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You are here: Home > Compression Therapy > Compression Informative Articles > Medical Compression Conditions

Medical Compression Conditions

Tired, Aching Legs

Standing and sitting for long periods of time can cause your legs to ache and feel tired. Blood pools at the ankles and has a hard time returning. 

8-15 mmHg gradient compression stockings give a gentle squeeze at the ankles and up the legs to get your blood flowing back toward your heart. This helps relieve that tired achy feeling in your legs.

Swelling

Build-up of fluid in the body's tissues, often occurring in the lower leg and ankle, is called swelling or edema. Painless swelling may be caused by some medications, injury, vein problems, heart problems or other reasons. Prolonged swelling should not be ignored, as it may be a sign of serious disease or chronic venous insufficiency.

Symptoms of edema:

  • Enlarged ankles and calf (lower leg may appear puffy)
  • Discomfort or tired legs
  • Decreased mobility (leg may feel heavy)
  • Decreased skin elasticity

Mild swelling is often managed with 15-20 mmHg compression. Moderate and severe swelling may require higher compression. Please consult with your physician. 

Remember to talk with your doctor or health care provider before wearing compression 20 mmHg and greater.

Varicose Veins 

Varicose veins can be mild to severe. They are caused from the backflow or pooling of blood in a damaged vein. They may occur as the result of heredity or develop during pregnancy.

Symptoms of varicose veins:

  • Bulging veins
  • Aching and discomfort in the leg
  • Leg heaviness and fatigue
  • Inflammation of a superficial vein

20-30 mmHg is the most commonly selected level of compression for varicose veins. The compression level that is best for you will depend on the severity of your symptoms. Please consult with your physician. 

Remember to talk with your doctor or health care provider before wearing compression 20 mmHg and greater.

Venous Insufficiency

Damaged valves in the veins can cause blood to pool in the leg and lead to swelling and discomfort. This condition is called chronic venous insufficiency, and can lead to skin damage and leg ulcers.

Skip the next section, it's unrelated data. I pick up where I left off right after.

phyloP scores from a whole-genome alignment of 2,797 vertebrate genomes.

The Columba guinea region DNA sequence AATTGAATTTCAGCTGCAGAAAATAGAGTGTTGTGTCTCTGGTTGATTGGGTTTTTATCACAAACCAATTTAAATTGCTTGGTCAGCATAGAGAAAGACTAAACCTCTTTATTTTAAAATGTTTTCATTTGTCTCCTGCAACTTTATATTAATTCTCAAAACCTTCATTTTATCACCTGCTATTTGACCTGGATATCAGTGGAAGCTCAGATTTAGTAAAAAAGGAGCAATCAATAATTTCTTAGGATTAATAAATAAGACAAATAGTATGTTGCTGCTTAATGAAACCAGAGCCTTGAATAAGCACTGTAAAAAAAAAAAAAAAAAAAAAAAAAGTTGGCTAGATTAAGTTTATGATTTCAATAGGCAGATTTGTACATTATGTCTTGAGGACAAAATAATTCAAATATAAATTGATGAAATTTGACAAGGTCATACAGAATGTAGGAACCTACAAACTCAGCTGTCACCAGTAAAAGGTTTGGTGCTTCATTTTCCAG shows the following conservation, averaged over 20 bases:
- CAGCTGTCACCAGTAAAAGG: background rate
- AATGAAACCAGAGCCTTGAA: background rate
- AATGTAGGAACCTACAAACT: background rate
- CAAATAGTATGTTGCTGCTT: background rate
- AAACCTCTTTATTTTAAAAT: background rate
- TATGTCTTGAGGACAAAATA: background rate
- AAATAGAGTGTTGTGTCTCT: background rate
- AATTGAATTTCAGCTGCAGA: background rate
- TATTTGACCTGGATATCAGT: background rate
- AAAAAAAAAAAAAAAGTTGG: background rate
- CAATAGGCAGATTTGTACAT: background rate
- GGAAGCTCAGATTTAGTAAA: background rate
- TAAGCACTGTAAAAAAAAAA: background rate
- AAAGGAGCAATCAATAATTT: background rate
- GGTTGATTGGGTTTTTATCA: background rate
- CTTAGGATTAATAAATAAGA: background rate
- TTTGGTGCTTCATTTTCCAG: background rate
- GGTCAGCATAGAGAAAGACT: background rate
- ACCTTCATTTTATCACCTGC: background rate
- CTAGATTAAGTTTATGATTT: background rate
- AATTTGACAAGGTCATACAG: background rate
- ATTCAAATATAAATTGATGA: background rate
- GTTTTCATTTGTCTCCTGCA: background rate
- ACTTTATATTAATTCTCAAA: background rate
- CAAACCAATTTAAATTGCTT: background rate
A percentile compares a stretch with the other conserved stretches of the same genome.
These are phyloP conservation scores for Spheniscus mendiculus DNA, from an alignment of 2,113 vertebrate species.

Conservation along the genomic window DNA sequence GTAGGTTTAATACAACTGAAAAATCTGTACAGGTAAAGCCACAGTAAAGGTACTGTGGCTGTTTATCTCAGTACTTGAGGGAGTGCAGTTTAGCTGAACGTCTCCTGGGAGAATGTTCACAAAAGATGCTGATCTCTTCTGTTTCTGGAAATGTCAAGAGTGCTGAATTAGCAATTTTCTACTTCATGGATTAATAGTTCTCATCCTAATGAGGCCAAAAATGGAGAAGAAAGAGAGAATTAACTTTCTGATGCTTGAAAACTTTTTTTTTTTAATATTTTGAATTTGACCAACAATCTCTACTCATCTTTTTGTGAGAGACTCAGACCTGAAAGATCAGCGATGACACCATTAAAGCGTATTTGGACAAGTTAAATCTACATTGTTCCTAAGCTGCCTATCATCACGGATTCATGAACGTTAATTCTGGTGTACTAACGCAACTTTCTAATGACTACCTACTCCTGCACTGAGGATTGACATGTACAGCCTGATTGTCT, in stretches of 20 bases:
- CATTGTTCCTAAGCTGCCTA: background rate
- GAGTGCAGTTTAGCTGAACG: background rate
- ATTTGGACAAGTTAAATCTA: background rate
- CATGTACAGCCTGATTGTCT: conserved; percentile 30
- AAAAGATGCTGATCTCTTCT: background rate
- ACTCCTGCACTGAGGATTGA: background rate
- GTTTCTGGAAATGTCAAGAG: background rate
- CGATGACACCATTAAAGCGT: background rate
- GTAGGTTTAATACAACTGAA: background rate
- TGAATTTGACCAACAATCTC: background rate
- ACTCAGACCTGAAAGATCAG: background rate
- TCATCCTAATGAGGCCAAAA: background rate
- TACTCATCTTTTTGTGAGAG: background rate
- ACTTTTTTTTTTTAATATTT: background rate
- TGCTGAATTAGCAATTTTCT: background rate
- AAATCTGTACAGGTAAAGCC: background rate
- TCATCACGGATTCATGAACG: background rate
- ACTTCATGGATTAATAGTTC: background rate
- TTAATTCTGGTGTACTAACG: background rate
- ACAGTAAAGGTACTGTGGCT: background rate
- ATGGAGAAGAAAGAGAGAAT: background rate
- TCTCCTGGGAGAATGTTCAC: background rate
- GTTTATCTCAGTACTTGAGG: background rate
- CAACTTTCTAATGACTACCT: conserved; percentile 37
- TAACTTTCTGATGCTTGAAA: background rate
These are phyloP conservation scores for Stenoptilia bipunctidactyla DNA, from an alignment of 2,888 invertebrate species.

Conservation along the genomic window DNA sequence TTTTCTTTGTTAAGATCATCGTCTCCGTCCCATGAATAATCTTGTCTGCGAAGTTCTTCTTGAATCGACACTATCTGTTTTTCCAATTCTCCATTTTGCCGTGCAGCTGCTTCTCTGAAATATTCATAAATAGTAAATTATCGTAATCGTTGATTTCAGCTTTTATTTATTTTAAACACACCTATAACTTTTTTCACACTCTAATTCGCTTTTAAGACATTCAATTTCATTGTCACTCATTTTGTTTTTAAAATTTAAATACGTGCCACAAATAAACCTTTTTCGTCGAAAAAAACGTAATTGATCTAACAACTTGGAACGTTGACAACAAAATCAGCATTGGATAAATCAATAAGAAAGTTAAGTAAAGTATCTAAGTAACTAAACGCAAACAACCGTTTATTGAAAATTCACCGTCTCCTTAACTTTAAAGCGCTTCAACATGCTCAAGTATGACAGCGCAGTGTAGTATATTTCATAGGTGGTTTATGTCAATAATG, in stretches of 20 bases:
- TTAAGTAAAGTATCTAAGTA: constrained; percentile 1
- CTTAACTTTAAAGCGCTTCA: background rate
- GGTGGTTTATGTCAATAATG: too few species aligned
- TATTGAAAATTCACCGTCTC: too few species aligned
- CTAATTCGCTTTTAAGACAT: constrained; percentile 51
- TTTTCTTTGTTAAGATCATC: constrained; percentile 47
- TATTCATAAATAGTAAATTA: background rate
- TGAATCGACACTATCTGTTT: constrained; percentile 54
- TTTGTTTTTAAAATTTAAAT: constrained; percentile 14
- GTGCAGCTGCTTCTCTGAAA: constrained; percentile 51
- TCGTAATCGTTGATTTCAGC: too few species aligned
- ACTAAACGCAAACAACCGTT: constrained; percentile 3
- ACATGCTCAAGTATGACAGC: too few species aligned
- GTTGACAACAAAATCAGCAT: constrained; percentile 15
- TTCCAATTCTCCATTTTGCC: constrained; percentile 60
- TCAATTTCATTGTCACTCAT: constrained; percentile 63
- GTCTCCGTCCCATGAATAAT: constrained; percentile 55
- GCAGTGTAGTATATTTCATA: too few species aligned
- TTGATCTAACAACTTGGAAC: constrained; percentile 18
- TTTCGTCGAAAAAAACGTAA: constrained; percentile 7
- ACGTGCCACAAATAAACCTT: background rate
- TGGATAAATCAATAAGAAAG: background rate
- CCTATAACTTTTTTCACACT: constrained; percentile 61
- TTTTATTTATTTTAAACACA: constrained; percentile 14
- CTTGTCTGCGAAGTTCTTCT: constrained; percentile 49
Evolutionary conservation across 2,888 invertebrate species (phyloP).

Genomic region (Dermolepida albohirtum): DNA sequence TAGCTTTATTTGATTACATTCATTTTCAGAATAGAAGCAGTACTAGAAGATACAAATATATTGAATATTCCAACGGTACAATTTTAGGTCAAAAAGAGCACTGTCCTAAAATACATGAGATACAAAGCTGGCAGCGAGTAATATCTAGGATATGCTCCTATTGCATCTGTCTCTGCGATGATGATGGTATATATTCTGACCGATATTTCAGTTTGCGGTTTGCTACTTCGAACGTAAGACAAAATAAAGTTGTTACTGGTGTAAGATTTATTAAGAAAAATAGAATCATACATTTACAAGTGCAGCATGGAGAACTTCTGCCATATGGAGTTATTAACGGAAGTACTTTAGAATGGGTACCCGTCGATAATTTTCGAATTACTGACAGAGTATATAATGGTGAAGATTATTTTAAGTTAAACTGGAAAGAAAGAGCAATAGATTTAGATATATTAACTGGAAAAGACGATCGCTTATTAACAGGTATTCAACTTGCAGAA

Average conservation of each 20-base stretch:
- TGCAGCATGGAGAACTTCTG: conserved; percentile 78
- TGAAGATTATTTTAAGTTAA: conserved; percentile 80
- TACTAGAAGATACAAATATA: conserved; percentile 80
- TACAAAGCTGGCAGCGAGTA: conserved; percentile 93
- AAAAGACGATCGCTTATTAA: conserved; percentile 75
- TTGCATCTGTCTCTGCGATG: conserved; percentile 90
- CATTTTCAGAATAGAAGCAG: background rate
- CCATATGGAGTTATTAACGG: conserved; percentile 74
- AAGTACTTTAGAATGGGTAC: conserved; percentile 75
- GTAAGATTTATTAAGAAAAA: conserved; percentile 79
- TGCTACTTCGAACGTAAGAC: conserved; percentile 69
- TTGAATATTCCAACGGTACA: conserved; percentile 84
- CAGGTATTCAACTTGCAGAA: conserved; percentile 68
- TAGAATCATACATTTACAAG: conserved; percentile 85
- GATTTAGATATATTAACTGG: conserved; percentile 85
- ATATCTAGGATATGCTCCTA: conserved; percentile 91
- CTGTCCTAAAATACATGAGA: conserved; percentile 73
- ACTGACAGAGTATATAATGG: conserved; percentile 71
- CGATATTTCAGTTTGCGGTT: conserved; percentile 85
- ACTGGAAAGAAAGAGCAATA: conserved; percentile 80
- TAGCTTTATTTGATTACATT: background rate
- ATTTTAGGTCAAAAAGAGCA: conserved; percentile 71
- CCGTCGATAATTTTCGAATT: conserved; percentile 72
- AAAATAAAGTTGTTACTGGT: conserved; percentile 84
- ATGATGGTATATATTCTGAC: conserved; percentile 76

Symptoms of CVI:

  • Varicose veins
  • Daily swelling of the leg
  • Skin color changes around and above the ankle region
  • Dermatitis
  • Fragile skin - opens easily with minor trauma

CVI can be effectively managed by wearing gradient compression stockings daily. The 30-40 mmHg knee length compression stocking is the most widely prescribed stocking for chronic venous insufficiency.

Remember to talk with your doctor or health care provider before wearing compression 20 mmHg and greater.

Deep Vein Thrombosis

A deep vein thrombosis (DVT) is a blood clot that forms in a deep vein, partially or completely blocking the flow of blood. A long-term side effect of DVT may be one or more damaged venous valves that allow backward flow of venous blood. Improperly functioning valves lead to venous congestion in the leg, increasing the risk for chronic venous insufficiency (CVI) and new DVT.

30-40 mmHg knee length compression stockings are prescribed to manage the acute symptoms of DVT and to help prevent the long-term effects.

Remember to talk with your doctor or health care provider before wearing compression 20 mmHg and greater.

Venous Ulcers

The chronic backup of blood due to unhealthy (incompetent) valves allows blood to pool in the lower leg, causing swelling. Chronic swelling interferes with the nutrition and oxygen supply to the skin. The skin becomes dry, flaky and darker in color. The skin is fragile and easily breaks with minor trauma, forming an open wound, slow to heal.

Symptoms of venous ulcers:

  • Swelling of the ankle and lower leg
  • Dermatitis
  • Skin discoloration around and above the ankles
  • Open skin with moderate to heavy drainage

Lymphedema

Edema of lymphatic or venous origin can be mobilized by external pressure.